Council seeks to create new Police Review Board
Greensboro’s city council is set this evening to review recommended changes to the way complaints against police officers are handled, with a vocal minority of departmental critics only half mollified with the proposals.
Under the plan, a Police Citizen Review Board would replace the current Complaint Review Committee. The new board would be comprised of nine members directly appointed by city council members. It would no longer operate under the guidance of the Human Relations Commission.
City council members got a look at the complete package of proposed changed at a work session on Oct. 16. The full plan was to be considered at the city council meeting on Tuesday.
The city council established a review panel to study ways to improve the Complaint Review Committee, which has handled complaints against police for a number of years. Mayor Nancy Vaughan chaired the enhancement committee, which included Yvonne Johnson, Tony Wilkins and Jamal Fox. Early on, committee members hinted that structural changes needed to be made, while stopping short of promising sweeping new powers demanded by community activists.
The name change alone could go a long way to improving the community’s perceptions. Council members and city staff often heard demands for a “police review board”, despite the existence of the CRC. Many felt that the CRC’s generic name, in addition to the process and jargon heavy way it operated, left many residents feeling as if they lacked a voice.
Direct appointment by council also should make the new Police Citizen Review Board more accountable to the citizens, according to Vaughan.
“These are substantial changes,” Vaughan said. “The council members will appoint the committee members directly and they will run with the council terms. I think we should actually do that will all our boards and commissions.”
Lewis Pitts, a retired civil rights attorney and among the most vocal of those calling for a new police oversight process, said the proposed changed were “a very positive step.”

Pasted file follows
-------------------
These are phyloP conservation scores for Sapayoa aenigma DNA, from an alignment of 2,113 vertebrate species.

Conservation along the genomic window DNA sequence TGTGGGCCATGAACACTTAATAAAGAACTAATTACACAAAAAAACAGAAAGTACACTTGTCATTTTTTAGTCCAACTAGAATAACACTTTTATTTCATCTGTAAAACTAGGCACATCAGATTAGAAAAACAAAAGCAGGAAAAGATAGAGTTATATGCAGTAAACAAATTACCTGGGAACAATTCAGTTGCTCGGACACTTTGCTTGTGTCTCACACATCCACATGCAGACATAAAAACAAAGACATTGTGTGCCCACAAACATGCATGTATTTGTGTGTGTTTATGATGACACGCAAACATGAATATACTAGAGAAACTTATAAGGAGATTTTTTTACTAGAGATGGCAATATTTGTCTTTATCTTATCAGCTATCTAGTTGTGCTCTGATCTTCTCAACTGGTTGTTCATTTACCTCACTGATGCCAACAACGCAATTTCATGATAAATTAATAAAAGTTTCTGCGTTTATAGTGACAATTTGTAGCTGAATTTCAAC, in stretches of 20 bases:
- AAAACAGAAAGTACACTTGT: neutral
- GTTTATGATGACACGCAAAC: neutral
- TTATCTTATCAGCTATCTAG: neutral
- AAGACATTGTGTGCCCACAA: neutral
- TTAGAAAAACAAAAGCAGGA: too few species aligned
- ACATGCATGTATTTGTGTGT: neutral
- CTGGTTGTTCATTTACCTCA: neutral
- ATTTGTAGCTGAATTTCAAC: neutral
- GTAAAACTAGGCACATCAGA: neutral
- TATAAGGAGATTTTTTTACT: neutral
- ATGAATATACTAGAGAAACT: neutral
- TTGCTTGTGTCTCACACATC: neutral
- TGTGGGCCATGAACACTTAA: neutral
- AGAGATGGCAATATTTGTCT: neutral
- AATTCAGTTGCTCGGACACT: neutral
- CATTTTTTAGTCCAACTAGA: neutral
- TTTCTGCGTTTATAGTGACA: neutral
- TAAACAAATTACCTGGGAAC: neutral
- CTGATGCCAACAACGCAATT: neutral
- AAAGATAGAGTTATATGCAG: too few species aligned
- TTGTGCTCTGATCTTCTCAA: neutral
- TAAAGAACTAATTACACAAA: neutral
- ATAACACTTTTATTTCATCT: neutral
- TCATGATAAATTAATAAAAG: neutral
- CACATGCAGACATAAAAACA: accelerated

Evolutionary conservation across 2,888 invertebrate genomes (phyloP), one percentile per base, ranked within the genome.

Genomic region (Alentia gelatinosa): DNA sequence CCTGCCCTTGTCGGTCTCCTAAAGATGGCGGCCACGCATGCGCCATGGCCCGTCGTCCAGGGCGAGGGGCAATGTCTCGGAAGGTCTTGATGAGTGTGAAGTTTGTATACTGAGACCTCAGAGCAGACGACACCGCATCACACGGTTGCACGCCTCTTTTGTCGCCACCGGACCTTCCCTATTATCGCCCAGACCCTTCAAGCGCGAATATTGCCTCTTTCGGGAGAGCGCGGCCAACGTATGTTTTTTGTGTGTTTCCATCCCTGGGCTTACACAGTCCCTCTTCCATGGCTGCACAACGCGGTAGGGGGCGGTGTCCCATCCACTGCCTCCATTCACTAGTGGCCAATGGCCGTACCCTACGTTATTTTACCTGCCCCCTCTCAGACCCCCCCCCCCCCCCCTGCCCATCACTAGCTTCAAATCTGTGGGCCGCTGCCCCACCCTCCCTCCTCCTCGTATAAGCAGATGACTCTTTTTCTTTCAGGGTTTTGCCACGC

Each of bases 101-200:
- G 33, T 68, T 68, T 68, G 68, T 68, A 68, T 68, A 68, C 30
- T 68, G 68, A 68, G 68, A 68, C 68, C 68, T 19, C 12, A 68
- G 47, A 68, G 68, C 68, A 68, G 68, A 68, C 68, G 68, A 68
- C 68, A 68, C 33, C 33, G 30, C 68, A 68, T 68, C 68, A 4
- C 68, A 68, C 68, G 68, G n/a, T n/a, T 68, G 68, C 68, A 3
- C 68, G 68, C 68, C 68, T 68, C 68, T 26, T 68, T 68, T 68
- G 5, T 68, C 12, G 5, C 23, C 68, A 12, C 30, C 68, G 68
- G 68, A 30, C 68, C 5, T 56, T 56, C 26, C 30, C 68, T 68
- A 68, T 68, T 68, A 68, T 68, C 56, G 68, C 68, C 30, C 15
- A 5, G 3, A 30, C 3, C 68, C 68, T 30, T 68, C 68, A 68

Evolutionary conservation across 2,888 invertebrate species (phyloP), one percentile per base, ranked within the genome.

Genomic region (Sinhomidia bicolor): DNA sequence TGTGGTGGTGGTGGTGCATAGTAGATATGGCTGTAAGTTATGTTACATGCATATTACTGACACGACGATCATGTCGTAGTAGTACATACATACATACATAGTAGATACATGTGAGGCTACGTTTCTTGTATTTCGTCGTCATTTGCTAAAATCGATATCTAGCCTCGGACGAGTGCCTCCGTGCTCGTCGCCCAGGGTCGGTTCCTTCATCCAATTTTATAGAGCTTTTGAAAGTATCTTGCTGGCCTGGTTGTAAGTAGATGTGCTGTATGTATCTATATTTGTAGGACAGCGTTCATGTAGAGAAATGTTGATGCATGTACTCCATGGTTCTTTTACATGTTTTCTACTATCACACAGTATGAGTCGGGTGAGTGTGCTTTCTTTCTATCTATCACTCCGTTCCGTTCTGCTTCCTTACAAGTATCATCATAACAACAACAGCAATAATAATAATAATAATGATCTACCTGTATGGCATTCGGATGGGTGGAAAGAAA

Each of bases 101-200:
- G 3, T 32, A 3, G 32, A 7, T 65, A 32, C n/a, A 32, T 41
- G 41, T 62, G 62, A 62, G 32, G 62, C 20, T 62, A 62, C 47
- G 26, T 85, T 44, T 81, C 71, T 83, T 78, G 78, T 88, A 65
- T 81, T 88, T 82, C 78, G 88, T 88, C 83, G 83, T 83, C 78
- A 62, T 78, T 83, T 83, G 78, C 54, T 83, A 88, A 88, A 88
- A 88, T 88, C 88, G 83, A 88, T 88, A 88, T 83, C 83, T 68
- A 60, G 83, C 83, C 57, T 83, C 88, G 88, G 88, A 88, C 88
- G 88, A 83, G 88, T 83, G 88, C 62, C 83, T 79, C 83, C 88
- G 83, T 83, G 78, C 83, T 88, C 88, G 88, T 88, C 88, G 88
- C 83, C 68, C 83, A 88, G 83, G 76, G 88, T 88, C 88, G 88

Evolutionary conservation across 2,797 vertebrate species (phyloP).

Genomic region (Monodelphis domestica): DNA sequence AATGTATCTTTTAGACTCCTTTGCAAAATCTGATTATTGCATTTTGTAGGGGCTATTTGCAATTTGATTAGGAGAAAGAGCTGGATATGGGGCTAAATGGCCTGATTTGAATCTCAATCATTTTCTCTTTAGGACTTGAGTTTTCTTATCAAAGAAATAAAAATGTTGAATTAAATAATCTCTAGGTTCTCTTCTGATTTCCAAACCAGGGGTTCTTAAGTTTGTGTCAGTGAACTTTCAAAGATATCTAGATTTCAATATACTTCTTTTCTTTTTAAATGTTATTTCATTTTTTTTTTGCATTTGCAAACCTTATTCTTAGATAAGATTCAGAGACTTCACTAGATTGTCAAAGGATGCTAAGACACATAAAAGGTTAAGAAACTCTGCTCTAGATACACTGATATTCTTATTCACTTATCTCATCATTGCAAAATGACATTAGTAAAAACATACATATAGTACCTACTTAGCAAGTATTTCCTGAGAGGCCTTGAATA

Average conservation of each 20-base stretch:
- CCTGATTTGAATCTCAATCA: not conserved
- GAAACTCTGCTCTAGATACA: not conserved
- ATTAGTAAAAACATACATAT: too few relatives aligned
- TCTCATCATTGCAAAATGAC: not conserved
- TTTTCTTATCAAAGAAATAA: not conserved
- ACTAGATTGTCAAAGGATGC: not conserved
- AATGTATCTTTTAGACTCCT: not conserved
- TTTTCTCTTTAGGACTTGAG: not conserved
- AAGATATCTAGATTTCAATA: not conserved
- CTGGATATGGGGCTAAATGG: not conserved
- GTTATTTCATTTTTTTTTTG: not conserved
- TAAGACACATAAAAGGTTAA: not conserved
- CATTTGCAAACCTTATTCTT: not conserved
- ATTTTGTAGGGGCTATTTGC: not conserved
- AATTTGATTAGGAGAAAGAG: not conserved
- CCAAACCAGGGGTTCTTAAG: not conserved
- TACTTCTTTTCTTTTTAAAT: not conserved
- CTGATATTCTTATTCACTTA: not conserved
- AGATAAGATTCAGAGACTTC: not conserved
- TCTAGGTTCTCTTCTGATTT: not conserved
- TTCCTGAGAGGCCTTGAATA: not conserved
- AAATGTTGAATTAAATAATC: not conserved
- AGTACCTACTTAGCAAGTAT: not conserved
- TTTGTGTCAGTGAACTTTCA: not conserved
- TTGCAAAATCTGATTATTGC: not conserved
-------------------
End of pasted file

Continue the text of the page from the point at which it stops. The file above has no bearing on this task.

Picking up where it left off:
“Changing the name, we hope, is an indication of the sincere desire to have the police accountable to the citizens, as it should be in a self-governing democracy,” Pitts said.
He also pointed to the increased size of the board, and modifications that will give community perspectives a presence during the training process, as valuable.
“Those all on paper seem like very positive steps forward,” Pitts said. “The biggest caveat is that, like anything in a democracy, this needs to be vetted and discussed with the people.”
What isn’t solved by these changes it the call for an independent citizens police review board with subpoena power, Pitts said. The activist community established such a panel this summer and began hearing complaints from citizens, in addition to having public meetings and planning sessions.
“All along our goal has been to have that independent body going and ultimately merge … we want those to come together,” Pitts said.
The likelihood of that happening is remote, Vaughan has maintained, given that the city is in no legal position to give an outside body access to police personnel records or have disciplinary power over city employees.
“I think we’ve responded as much as we can,” Vaughan said.
Interim Chief of Police Anita Holder said the proposed changes were of little consequence to the department’s day-to-day operations, although she did expect that some representatives of the professional police associations would speak against the proposal.
“By and large our officers are always thinking about the job first, and political decisions as an afterthought,” Holder said. “If you look at the productivity numbers, they are focused on their work.”
Holder said some officers had concerns that direct political appointments could become problematic.
“I do expect they will discuss ways and means to make sure there is no strictly political appointment with a specific agenda,” Holder said.